This volume collects issues #7-13 of the current Green Lantern comic helmed by Geoff Johns, and is the second book in the series following Green Lantern (Book 1): No Fear (or third, if you slot in the mini-series Green Lantern: Rebirth as the one that re-started it all). Featured artists include Ivan Reis, Ethan Van Sciver and Carlos Pacheco.
As stated in the title, I found this volume to be a great starting point for getting into the current Green Lantern mythos. I had grabbed this on a whim one night off the magazine rack at a video rental store, and was sorely impressed by the material despite not knowing much prior Green Lantern history. This is one of Geoff Johns' strengths as a writer - despite references to heavy continuity, such as Hal Jordan's turn to evil in the 90's Green Lantern: Emerald Twilight & A New Dawn story line, Johns is able to boil history down to its essentials, encapsulate it for the reader, and move on. Where others use simple editors notes (ie. "See Green Lantern Vol. 3 #50) or lengthy dialogue recaps, here quick flashback panels built into the narrative illustrate history by the easiest way to understand it - visually. In other instances, history isn't explained because it's not important to the story - the Black Mercy Plant made famous by the Superman tale "For the Man Who Has Everything" reappears here to great use, but you lose nothing if you've never read the original classic (collected in DC Universe: The Stories of Alan Moore and other places). Similarly, the Black Mercy is only here because villain Mongul stole it in the first chapter of Infinite Crisis, but again that's a tangent that doesn't apply to the story being told.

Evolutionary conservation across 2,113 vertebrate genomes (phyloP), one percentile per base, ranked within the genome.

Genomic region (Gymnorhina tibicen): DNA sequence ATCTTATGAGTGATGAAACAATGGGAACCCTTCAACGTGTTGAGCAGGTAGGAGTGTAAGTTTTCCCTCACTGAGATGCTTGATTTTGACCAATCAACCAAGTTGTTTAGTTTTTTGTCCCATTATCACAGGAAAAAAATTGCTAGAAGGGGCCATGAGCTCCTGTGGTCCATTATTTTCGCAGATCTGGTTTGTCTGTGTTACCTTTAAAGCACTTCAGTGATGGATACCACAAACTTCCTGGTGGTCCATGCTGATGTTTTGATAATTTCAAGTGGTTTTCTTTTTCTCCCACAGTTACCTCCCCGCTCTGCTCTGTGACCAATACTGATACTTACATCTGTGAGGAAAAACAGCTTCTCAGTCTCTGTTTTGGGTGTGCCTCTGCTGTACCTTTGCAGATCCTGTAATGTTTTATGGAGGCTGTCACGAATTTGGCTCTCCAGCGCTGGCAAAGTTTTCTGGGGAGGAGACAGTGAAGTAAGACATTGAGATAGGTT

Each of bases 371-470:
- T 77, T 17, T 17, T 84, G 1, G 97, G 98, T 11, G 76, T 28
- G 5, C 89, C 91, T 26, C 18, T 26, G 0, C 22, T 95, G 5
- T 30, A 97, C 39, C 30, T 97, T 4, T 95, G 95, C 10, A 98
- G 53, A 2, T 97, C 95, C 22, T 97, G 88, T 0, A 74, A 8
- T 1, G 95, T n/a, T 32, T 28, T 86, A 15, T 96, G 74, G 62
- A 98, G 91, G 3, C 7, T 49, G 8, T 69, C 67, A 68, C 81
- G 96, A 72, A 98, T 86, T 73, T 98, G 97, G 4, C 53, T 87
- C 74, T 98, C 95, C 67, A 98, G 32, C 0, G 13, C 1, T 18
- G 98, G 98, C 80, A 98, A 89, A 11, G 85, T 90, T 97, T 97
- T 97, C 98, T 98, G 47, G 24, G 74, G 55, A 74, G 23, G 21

And yes, "Revenge of the Green Lanterns" arguably works better than "Rebirth" and "No Fear" as a gateway book, mostly because it eliminates the requisite continuity knowledge of the former and raises the stakes much, much higher than the latter. The first two chapters feature the classic Green Lantern/Green Arrow team facing Mongul and the Black Mercy, followed by a revealing and often humorous character study as Green Lantern teams up with Batman and mends fences with him. The book then skips ahead One Year Later (a jump followed by all DC titles during that period) with the mission to rescue a group of lost lanterns and confront one of Green Lantern's great enemies. The artwork by Ivan Reis here is especially impressive and beautifully inked and coloured - a precursor to the epic pages of Green Lantern: The Sinestro Corps War, Vol. 1 down the line.
If you haven't gotten into one of the best superhero titles on the market, this volume is an easy and highly recommended place to start. And it only gets better from here.